(Matt Young | AP file photo) A wind turbine farm owned by PacifiCorp near Glenrock, Wyo., is seen May 6, 2013. Western U.S. electrical utility PacifiCorp plans to move faster away from coal-fired power while getting more juice from the sun and wind, the company announced Thursday, Oct. 3, 2019.

This transition away from coal is not painless, obviously. Communities in several states that have relied for generations on coal are already hurting.

In Wyoming, for example, where the shuttering of coal plants had been a ways off, but now is suddenly imminent, Gov. Mark Gordon tweeted that he was “personally disappointed” with PacifiCorp’s plans.

“The early closure of coal-fired power units and the associated mines is a blow to the people of Wyoming,” Gordon said. “My focus now is on the workers and the communities that will be impacted by this announcement.”

Utah’s coal country, however, has more time to react than Wyoming’s. As I mentioned, PacifiCorp currently plans to operate coal plants in Utah until 2042. But, again, those dates will almost certainly be moved up, and the company’s forecast should serve as a warning to get serious about a post-coal future.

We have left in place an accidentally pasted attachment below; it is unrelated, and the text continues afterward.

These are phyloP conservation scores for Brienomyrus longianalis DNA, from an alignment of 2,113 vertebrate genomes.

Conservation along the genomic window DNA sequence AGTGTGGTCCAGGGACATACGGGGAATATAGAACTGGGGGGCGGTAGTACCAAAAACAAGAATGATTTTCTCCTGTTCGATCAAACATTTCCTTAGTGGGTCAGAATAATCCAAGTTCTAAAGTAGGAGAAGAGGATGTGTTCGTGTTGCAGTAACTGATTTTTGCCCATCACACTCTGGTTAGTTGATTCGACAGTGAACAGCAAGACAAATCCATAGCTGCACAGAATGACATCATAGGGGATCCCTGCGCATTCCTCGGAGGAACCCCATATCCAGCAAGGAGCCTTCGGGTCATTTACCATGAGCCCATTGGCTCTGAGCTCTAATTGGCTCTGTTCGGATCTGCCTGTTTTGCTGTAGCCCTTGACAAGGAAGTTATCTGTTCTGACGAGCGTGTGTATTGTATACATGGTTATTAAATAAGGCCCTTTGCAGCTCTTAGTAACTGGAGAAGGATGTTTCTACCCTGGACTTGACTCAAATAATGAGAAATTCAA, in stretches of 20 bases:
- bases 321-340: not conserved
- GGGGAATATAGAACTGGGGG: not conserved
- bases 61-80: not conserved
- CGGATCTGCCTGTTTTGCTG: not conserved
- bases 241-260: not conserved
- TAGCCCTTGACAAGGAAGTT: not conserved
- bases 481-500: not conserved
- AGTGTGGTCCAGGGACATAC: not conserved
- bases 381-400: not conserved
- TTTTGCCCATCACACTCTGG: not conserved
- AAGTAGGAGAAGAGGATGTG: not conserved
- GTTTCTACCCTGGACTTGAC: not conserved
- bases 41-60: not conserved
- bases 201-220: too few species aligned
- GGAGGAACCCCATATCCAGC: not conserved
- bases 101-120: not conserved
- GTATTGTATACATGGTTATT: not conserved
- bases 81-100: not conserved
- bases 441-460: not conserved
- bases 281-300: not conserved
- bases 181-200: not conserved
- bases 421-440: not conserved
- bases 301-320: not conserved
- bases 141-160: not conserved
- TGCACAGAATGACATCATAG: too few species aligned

Utah’s economy is also more diversified than Wyoming’s and, as I wrote back in June, the state is getting a jump on it, with its Coal Country Strike Force, based at the University of Utah and focused on four crucial areas — growing tech opportunities, controlling housing prices, bolstering the tourism economy and incentivizing business development.

The blueprint was recently named one of the top plans to help middle America in the America Ideas Challenge and is worth putting more resources behind.

Because what PacifiCorp clearly showed us this week is that our energy future will be greener than our past and it’s time for the rest of Utah to embrace and even work to accelerate that change.